What Is Treasury Stock?

Treasury stocks (also known as treasury shares) refer to the percentage of a company’s equity that is kept in its own treasury. They might have come from a portion of the float and outstanding shares before the business repurchased them, or they could have never been offered to the public at all.
The advantages of owning treasury stock for a firm include restricting outside ownership and keeping stock on hand to issue to the public if money is needed in the future.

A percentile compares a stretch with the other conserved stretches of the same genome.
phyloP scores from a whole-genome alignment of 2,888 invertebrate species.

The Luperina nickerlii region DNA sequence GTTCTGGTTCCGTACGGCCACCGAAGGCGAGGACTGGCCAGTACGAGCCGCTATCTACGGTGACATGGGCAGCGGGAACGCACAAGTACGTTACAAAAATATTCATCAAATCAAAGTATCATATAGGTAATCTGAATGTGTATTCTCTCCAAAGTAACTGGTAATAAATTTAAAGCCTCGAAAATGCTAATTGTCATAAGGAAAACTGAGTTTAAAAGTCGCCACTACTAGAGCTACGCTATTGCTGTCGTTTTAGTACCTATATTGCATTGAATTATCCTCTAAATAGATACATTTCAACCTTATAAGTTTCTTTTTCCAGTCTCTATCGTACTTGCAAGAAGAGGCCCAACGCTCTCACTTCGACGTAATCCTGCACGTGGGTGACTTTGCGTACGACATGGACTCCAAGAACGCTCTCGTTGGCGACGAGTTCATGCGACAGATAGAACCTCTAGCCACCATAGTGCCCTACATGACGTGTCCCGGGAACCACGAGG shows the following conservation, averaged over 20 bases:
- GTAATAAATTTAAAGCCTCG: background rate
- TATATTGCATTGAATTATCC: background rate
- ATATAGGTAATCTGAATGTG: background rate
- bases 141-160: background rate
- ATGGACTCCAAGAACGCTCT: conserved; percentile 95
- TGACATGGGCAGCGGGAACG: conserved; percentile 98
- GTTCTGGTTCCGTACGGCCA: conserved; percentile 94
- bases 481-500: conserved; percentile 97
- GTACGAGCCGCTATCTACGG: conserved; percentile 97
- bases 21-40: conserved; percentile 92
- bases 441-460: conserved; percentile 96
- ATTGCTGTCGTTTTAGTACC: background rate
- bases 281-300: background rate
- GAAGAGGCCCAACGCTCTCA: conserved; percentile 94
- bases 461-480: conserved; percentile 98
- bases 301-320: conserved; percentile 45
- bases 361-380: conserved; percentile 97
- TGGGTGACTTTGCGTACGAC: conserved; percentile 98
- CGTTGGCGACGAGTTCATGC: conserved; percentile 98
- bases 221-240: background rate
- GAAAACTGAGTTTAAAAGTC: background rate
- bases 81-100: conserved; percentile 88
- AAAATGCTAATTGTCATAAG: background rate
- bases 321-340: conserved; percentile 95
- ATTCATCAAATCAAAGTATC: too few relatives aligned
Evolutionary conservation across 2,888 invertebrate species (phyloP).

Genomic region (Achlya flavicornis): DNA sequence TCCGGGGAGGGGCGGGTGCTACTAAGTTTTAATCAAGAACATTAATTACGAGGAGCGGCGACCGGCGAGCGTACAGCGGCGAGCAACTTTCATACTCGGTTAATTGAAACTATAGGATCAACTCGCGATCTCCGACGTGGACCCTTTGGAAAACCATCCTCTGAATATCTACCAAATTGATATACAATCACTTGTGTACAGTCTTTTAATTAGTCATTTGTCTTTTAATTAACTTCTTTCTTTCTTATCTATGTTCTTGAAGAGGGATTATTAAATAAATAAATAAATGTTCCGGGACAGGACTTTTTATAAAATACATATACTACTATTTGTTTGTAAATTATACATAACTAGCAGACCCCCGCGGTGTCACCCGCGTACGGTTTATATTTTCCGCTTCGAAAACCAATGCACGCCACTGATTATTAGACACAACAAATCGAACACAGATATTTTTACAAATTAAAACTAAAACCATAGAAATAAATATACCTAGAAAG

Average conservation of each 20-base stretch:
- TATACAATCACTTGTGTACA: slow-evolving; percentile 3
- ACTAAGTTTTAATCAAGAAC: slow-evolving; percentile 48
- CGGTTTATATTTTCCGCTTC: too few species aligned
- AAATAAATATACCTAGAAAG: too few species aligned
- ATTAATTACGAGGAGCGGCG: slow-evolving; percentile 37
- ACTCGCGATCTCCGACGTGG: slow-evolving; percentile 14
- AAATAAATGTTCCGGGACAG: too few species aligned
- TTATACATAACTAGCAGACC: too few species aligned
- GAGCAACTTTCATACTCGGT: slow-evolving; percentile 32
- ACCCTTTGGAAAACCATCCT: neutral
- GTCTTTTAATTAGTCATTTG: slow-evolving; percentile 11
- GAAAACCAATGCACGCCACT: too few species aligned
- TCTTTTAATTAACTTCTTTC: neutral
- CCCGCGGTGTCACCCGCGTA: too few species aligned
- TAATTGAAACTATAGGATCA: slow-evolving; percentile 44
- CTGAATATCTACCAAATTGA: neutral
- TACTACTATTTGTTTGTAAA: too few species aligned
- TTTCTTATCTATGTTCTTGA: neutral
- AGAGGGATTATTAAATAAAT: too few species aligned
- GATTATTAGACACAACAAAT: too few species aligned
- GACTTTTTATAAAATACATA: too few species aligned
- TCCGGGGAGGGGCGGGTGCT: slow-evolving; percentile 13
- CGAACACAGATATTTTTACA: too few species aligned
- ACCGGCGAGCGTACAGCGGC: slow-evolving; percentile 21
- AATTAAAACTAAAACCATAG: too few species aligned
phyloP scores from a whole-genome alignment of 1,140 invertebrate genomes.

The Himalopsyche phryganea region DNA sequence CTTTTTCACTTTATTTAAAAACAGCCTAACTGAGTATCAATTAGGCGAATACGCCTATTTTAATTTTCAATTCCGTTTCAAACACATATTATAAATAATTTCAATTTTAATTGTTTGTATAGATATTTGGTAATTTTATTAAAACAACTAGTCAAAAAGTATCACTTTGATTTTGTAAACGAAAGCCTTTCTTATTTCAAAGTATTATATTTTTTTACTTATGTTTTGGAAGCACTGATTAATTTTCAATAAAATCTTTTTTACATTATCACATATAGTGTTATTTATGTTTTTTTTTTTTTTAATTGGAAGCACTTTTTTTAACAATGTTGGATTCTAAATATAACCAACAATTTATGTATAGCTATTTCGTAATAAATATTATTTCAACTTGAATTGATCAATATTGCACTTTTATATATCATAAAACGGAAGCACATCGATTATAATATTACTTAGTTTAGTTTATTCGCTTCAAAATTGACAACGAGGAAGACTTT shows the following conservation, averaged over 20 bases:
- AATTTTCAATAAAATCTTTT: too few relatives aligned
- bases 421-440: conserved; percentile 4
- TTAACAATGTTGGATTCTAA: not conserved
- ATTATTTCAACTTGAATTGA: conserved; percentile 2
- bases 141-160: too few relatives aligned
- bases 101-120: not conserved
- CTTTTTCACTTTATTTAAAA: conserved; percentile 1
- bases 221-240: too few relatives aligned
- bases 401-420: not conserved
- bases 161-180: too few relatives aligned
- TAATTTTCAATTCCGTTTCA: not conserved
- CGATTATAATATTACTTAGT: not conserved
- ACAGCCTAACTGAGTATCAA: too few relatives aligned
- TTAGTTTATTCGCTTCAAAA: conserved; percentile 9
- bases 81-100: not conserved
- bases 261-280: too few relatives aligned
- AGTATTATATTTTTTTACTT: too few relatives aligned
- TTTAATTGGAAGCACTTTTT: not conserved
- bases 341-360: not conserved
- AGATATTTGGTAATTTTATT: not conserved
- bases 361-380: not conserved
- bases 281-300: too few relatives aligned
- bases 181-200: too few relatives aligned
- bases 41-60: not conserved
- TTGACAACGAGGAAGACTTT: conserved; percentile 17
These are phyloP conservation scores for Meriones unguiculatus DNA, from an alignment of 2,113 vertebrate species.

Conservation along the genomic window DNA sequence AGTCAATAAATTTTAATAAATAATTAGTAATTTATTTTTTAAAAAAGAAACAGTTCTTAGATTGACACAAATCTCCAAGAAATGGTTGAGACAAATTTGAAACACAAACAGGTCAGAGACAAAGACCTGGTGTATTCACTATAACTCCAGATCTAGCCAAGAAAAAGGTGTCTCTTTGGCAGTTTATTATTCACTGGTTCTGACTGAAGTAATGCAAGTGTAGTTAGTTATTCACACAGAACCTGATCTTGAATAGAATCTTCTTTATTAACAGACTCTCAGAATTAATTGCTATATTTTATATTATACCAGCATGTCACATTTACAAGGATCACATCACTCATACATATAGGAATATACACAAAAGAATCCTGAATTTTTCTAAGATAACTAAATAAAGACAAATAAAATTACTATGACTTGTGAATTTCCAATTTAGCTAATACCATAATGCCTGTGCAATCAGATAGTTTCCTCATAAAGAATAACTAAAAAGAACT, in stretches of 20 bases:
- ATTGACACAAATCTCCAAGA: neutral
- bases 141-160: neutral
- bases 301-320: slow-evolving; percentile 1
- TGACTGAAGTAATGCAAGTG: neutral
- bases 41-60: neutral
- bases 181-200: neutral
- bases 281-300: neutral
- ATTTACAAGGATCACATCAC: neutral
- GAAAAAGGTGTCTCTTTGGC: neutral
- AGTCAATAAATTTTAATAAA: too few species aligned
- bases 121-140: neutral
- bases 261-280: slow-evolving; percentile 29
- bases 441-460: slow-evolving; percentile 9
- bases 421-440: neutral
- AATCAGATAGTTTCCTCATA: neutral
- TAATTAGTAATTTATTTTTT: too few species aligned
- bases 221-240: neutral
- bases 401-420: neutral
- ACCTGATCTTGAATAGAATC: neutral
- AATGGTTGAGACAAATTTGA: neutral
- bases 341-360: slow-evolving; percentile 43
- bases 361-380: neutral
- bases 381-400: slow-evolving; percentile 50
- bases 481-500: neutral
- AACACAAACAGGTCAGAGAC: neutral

Treasury stock is one of the various types of equity accounts reported on the balance sheet statement under the stockholders’ equity section as a contra-equity account.

In simple words, Treasury stocks are shares that were originally part of “shares outstanding” but that have been repurchased by the company.

Treasury stock reduces total shareholder’s equity on a company’s balance sheet, and it is therefore a contra equity account.